Flexibility and Freedom

One of the biggest draws of working as an independent contractor is the freedom to work how and when you want. Within reason and the limits of the type of work, you can set your own hours and work as many or as few hours as suits you. As a contractor, you can also work for multiple different gyms or studios. You’re not locked into one.

As an employee at a gym, you will be subject to gym hours and scheduling of clients and classes. Employers vary on how flexible they can be or are willing to be with making schedules. 

Regular Paychecks vs. Less Certainty 

In general, as an employee, you’ll benefit from a regular paycheck. There might be some variability depending on the schedule and how many people sign up for sessions. 

As a contractor, you might have less certainty, especially if you strike out on your own and start a small business offering personal training. 

Learn more: What is the average personal trainer salary?

Being Let Go

Overall, an employee-employer relationship is more stable. It’s more difficult to fire an employee. If the gym doesn’t want to keep you as a contractor, they don’t have to provide a reason. They simply terminate the contract. 

Liability Insurance 

As an independent contractor, you will most likely not be covered by the gym’s liability insurance. This is a great protection in the event something happens with a client, and they want to sue you for damages. If you work as a contractor, you must purchase your own personal training insurance to protect yourself and your finances. 

Learn more: What personal trainer insurance do you need?


The benefits you can get as an employee depend on the gym and whether you work full time or part time. Laws ensure employees of businesses of a certain minimum size get some benefits, including health and dental insurance, retirement savings, paid days off, paid sick time and medical leave, and more. Employers can attract better employees when they offer more quality benefits beyond what the law requires.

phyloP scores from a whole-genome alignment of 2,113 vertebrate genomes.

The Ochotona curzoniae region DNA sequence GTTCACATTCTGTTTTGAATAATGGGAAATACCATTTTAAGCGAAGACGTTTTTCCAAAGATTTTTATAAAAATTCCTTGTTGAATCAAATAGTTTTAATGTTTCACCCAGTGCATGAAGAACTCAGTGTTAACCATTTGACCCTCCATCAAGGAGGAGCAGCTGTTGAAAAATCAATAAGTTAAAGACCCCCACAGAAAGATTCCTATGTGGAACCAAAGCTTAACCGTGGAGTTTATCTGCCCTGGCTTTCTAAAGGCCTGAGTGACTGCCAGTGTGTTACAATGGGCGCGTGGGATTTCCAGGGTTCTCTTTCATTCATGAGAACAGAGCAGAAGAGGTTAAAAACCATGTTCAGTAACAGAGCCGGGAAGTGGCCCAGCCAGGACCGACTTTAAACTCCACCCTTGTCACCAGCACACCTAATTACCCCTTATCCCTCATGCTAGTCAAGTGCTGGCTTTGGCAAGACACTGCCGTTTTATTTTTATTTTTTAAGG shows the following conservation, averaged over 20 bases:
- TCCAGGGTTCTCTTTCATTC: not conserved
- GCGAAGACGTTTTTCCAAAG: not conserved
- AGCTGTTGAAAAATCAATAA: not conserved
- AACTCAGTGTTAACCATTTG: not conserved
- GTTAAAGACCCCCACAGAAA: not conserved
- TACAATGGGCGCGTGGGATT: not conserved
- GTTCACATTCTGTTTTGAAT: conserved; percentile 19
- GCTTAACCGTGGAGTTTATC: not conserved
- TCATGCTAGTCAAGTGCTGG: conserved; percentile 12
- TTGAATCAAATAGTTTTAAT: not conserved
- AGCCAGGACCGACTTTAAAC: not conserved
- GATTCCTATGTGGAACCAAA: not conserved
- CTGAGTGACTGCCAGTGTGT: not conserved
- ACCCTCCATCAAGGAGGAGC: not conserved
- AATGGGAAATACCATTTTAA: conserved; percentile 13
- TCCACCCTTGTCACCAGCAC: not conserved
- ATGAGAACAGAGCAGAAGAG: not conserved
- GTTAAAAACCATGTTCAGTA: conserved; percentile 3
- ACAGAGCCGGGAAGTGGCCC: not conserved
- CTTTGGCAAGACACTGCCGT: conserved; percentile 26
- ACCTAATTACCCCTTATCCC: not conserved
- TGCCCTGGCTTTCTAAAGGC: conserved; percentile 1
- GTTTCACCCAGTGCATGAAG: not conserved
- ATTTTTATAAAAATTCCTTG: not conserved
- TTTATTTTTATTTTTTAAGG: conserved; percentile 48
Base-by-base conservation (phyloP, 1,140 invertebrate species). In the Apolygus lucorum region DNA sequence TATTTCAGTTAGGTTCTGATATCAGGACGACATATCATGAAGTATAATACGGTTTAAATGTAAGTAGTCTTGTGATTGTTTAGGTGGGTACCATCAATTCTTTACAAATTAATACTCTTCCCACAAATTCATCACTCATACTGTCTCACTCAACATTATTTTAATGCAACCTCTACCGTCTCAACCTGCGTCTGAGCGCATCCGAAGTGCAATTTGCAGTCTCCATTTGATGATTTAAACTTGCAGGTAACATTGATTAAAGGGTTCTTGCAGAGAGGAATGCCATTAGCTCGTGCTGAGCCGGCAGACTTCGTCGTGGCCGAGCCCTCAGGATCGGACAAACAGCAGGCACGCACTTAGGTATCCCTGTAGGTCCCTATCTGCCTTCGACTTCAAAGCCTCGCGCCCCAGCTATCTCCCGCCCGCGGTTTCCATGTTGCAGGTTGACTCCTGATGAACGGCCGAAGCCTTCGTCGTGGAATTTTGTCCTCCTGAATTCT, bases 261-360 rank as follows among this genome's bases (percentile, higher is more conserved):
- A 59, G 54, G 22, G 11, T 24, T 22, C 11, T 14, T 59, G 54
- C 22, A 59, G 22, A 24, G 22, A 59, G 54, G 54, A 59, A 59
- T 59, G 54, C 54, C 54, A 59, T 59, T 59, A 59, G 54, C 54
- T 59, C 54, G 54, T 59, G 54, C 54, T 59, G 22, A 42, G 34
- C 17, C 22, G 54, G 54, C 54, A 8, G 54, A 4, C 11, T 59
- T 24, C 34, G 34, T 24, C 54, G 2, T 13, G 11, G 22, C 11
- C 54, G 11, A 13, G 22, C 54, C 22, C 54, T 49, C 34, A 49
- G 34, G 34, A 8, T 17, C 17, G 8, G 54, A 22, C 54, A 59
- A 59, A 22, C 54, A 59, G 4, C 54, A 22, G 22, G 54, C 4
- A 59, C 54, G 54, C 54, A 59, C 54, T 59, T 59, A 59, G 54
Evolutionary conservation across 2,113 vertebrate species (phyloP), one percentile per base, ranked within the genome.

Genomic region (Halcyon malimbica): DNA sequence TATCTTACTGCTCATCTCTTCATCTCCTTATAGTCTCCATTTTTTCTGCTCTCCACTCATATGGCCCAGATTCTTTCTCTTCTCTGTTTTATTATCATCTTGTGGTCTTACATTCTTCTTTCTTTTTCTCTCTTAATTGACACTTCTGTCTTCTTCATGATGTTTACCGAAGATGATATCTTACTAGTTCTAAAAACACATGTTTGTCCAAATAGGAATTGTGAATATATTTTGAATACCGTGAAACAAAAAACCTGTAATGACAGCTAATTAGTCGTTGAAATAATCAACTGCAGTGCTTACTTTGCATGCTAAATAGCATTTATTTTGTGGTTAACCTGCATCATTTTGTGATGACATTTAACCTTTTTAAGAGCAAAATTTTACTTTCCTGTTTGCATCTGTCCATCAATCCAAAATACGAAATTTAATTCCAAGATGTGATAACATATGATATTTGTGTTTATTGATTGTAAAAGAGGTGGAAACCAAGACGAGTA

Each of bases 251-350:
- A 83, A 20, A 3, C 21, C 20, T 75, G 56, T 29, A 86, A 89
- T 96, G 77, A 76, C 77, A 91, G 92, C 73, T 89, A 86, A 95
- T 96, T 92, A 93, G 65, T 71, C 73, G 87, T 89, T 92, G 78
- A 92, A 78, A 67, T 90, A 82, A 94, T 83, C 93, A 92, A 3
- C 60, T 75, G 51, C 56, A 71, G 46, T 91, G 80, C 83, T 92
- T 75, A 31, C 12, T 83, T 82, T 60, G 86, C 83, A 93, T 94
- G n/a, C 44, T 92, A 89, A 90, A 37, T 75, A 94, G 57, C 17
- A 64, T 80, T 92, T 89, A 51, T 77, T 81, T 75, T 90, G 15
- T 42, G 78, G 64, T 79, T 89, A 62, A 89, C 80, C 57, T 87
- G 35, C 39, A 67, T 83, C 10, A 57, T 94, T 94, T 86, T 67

Independent contractors are not entitled to and do not receive these benefits. This means you will have to pay the costs of your own health insurance and fund your retirement accounts without employer contributions.  

Personal Trainer Contractor or Employee? It’s Personal

Ultimately, there is no right answer for all personal trainers. This is a personal choice based on your preferences, how you like to work, and practical matters unique to your situation. 

Your options aren’t limited to working in a gym or by yourself. Here are some personal trainer job options to get you started on your fitness industry job search. 

Can You Do Both? 

Let’s say you are employed at a gym, but you want to earn extra with a side hustle. Is it possible to do both? Generally, you cannot be both an employee and a contractor with the same company doing the same job. This is a red flag for the IRS. 

The best way to go about earning extra income as a trainer is to freelance on the side, but not at the gym where you work as an employee. You could contract yourself out at another gym or strike out on your own and take on clients in your spare time as a small business. 

If starting your own training business is a goal, this is a great way to start. You get the security of employment while you start building a business on the side. It takes a real time commitment and a lot of hard work, but it’s doable. 

Whichever fitness career path you choose, first choose the ISSA’s Certified Personal Trainer – Self-Guided Study Program. It’s the perfect foundation for a career as a trainer, both for small business owners and gym employees.